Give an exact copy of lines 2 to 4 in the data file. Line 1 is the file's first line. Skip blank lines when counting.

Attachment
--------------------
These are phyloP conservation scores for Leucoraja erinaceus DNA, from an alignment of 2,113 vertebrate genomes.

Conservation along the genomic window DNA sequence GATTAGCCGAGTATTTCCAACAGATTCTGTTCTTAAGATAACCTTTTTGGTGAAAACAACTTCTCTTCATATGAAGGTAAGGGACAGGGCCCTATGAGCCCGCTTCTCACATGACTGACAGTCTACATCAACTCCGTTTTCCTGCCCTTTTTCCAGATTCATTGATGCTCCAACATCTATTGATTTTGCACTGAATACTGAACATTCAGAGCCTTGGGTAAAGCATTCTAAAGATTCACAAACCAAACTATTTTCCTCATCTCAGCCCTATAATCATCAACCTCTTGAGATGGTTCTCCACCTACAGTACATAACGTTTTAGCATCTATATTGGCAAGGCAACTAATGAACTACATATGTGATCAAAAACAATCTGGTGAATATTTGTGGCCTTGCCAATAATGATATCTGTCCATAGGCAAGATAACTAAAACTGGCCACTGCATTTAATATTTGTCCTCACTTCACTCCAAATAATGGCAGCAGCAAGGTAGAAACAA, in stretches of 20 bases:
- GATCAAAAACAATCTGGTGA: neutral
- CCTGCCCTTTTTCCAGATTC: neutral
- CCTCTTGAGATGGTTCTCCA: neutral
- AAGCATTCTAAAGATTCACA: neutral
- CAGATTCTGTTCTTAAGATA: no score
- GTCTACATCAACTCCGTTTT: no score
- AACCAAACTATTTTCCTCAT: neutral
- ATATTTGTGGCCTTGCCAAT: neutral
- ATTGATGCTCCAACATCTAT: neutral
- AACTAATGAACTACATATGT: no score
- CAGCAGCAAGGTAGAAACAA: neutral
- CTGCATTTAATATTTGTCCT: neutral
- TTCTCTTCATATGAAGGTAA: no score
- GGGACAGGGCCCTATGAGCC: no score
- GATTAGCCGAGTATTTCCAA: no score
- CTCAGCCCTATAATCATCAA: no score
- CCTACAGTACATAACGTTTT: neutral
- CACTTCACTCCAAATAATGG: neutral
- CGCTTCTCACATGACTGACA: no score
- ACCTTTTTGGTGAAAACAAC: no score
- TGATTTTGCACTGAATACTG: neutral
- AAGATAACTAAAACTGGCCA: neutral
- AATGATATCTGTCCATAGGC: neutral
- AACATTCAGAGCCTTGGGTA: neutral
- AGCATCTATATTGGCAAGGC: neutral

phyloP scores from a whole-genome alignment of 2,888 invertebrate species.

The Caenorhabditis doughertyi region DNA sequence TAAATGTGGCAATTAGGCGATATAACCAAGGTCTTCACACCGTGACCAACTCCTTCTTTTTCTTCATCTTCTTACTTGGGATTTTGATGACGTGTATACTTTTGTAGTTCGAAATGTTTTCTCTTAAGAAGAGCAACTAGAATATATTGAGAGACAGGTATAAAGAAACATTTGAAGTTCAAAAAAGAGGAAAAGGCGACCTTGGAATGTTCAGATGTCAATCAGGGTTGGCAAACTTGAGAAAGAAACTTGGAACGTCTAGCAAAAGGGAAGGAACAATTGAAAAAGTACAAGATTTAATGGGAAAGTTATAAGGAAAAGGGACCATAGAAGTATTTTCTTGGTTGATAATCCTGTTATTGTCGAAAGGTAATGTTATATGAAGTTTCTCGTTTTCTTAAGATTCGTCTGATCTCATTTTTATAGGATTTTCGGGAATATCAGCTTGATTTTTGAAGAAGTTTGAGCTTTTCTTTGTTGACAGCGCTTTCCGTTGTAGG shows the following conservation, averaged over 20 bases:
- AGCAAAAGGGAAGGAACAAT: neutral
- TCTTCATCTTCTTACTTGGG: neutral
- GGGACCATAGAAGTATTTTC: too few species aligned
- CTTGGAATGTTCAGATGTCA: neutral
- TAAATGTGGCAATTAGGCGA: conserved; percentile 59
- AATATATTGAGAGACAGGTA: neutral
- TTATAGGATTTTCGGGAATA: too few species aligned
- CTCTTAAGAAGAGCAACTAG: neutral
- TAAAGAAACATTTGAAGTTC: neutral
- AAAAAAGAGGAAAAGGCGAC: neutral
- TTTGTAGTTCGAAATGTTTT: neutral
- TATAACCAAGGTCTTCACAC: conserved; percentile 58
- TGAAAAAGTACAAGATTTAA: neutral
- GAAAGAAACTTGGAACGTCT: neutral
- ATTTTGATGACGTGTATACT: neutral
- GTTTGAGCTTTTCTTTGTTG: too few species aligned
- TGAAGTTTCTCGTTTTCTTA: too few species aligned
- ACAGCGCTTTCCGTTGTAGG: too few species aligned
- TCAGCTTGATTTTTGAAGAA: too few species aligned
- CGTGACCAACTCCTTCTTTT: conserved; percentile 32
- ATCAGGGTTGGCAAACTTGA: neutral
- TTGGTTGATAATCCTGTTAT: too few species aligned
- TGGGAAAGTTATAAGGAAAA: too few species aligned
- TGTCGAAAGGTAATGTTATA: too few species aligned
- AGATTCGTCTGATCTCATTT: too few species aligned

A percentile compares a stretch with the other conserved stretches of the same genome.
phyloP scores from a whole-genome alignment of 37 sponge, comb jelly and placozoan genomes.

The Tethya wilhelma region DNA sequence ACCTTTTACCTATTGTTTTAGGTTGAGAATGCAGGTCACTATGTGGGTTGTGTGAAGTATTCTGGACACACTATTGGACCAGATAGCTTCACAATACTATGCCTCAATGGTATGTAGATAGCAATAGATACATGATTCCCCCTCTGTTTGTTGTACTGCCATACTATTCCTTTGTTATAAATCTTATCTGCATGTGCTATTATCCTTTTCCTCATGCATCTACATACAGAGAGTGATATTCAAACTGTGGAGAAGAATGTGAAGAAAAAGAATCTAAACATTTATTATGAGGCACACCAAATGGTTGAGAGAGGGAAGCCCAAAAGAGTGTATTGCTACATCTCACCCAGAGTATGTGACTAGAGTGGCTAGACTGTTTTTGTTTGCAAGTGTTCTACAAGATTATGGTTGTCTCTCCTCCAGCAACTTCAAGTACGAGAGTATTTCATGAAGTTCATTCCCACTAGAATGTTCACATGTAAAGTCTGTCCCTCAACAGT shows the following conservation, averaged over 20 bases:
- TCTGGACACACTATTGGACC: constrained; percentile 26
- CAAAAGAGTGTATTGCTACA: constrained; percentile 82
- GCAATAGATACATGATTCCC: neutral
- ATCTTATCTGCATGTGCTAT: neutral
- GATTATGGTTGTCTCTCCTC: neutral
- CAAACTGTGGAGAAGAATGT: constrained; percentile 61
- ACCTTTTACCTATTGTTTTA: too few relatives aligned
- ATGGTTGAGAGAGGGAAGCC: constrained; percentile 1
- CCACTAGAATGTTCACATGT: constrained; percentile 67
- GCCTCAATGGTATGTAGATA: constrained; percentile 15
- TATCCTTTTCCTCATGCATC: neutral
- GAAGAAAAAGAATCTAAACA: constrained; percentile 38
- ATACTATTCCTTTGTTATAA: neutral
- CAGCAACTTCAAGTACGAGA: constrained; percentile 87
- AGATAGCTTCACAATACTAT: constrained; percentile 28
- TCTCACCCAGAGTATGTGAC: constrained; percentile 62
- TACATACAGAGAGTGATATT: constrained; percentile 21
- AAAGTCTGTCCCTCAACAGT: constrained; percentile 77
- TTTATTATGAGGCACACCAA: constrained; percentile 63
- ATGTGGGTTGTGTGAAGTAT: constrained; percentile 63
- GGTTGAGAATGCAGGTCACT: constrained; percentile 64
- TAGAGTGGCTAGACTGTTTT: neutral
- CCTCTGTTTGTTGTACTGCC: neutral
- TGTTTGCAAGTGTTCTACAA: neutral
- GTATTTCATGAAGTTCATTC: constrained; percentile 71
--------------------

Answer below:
Conservation along the genomic window DNA sequence GATTAGCCGAGTATTTCCAACAGATTCTGTTCTTAAGATAACCTTTTTGGTGAAAACAACTTCTCTTCATATGAAGGTAAGGGACAGGGCCCTATGAGCCCGCTTCTCACATGACTGACAGTCTACATCAACTCCGTTTTCCTGCCCTTTTTCCAGATTCATTGATGCTCCAACATCTATTGATTTTGCACTGAATACTGAACATTCAGAGCCTTGGGTAAAGCATTCTAAAGATTCACAAACCAAACTATTTTCCTCATCTCAGCCCTATAATCATCAACCTCTTGAGATGGTTCTCCACCTACAGTACATAACGTTTTAGCATCTATATTGGCAAGGCAACTAATGAACTACATATGTGATCAAAAACAATCTGGTGAATATTTGTGGCCTTGCCAATAATGATATCTGTCCATAGGCAAGATAACTAAAACTGGCCACTGCATTTAATATTTGTCCTCACTTCACTCCAAATAATGGCAGCAGCAAGGTAGAAACAA, in stretches of 20 bases:
- GATCAAAAACAATCTGGTGA: neutral
- CCTGCCCTTTTTCCAGATTC: neutral